Continuing on with our Ice Run, we zip through the border by train into the Swedish Lapland, where we saw some of the most amazing sights in the region. The Northern Lights were what first drew us to Lapland, and they didn’t disappoint.
Swathes of green lights danced and shimmered across the sky, almost like electronic curtains flapping before us. What had started out as a faint beam of white light radiating from above the clouds now stretched well into the east, forming a green arch over the horizon. Once we moved higher up into the mountain away from the lights of the city, the color of the aurora became clearer. Like a luminescent green flame, it moved and swayed in slow motion. We’d been hunting for the Northern Lights for a week now, and in Abisko, we finally caught our first glimpse of it.
Poised along Lake Torneträsk and entrenched within the U-shaped Lapporten Valley, Abisko is one of the best spots in the world to see the Northern Lights. With its location 200km north of the Arctic Circle, this wilderness area lies close to the Aurora Oval, the hub for the formation of the Aurora Borealis. Protected by over 60 peaks in the Abisko National Park, the area rarely sees cloudy skies. Sometimes known as the Arctic Desert, Abisko is the driest spot in Sweden with the lowest precipitation in the country and clear, unpolluted air for excellent viewing. It was no wonder on our first few nights here, we were already seeing one of the strongest Northern Lights displays of the season.
“In Abisko, we see the Northern Lights almost every other day in winter,” said Sandra, our nature guide from The Aurora Zone, “but we never get tired of them”.
In fact, according to scientists, the Northern Lights shine about 159 nights a year, but they can’t be seen all the time because of the midnight sun and clouds. Originally from Southern Sweden, Sandra had moved here nine years ago for the rich nature and myriad of outdoor activities which she loves – and of course, the Northern Lights.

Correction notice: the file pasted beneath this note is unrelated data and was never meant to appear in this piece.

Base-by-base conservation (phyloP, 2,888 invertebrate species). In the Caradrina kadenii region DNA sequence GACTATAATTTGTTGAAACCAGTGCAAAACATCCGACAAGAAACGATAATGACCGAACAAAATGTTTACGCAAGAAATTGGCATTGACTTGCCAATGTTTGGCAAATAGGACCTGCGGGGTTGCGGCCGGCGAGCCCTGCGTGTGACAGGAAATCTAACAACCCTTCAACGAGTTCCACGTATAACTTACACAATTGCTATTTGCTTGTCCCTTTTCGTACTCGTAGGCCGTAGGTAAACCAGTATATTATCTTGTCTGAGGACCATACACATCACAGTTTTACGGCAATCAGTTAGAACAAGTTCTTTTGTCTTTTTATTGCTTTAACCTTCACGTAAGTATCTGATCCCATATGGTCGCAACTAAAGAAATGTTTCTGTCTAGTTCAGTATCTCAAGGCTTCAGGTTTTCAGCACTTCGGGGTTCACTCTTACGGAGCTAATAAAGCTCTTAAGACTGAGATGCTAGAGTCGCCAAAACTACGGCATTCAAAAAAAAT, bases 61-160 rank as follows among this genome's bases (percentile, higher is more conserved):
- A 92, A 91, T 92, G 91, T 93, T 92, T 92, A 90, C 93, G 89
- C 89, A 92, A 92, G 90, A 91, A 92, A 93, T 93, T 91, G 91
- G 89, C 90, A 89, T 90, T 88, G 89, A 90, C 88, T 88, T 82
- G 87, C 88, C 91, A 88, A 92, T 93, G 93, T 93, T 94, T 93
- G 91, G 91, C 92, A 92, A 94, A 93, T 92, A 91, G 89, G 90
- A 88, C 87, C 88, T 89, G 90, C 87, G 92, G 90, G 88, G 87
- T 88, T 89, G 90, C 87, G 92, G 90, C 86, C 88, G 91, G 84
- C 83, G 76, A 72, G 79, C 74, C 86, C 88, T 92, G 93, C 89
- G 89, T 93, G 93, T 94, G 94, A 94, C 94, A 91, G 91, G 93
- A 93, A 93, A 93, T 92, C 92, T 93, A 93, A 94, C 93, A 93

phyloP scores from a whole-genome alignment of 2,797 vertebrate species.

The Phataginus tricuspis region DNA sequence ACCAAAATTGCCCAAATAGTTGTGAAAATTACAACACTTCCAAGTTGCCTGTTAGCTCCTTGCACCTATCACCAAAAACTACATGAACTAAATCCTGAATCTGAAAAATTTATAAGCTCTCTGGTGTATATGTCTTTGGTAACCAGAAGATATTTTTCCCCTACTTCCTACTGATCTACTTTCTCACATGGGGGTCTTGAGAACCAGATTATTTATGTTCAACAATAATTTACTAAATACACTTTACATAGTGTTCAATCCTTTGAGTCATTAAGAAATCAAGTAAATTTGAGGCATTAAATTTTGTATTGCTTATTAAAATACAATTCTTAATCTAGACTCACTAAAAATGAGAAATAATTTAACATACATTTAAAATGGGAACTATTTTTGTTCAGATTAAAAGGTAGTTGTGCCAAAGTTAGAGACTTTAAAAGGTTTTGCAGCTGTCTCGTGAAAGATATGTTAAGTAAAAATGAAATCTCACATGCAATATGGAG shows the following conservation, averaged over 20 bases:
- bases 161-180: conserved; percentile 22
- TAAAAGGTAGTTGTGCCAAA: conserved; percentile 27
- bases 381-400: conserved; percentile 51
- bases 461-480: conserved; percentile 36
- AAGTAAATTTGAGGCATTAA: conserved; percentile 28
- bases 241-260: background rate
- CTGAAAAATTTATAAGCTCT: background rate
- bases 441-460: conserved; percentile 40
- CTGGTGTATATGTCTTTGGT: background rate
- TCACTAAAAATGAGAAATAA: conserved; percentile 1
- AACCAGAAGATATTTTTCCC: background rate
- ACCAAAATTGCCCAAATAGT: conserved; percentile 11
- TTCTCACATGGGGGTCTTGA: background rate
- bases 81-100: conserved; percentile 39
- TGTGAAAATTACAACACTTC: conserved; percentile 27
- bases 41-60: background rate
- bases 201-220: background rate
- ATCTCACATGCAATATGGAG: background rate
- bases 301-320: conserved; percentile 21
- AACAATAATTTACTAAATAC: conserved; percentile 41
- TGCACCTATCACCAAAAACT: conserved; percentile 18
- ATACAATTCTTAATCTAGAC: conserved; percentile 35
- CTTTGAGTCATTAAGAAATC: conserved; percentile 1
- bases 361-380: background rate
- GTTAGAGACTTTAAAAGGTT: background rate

“The best aurora I’ve seen was in 2003, during the solar maximum, when the lights were blooming in bright pink and yellow.” It is predicted that in 2013, there will be another solar maximum, although it’ll barely be half as spectacular as the previous one.
That evening, we hiked up the trail behind the Abisko Mountain Lodge where we were staying, towards the forests and onto a viewing point. Sandra made a fire and we sat and drank hot tea while looking up to the skies. A view of Abisko and the surrounding mountains unfurled upon us. Over 6o peaks sprawl across the Abisko National Park, home to plenty of wildlife – from reindeer to moose, lynx, fox and even brown bears. We huddled up close to the fire and listen as Sandra shared more stories about the aurora.
“The Sami people have huge respect for the Northern Lights; they believe that they are the souls of dead people playing football with a walrus skull,” explained Sandra as we watched the sky dreamily. I pondered over how the Sami came up with that bizarre idea, but I looked up, and realized the Northern Lights were what you wanted them to be. I saw magic.
Here is a series of Alberto’s photos, hope they put a tint of magic into your life!
This Aurora Hunt trip was organized by The Aurora Zone. The four-night trip costs £1895 (US$3100) for twin sharing, including flights to Kiruna from London Heathrow, private transfers, Aurora workshop, a snowmobile safari, two Aurora hunts in heated minibus, visit to the ICEHOTEL®, Aurora snowshoe, and a husky safari.
Disclaimer: Our trip was made possible by The Aurora Zone and Eurail.com, but all opinions expressed are our own.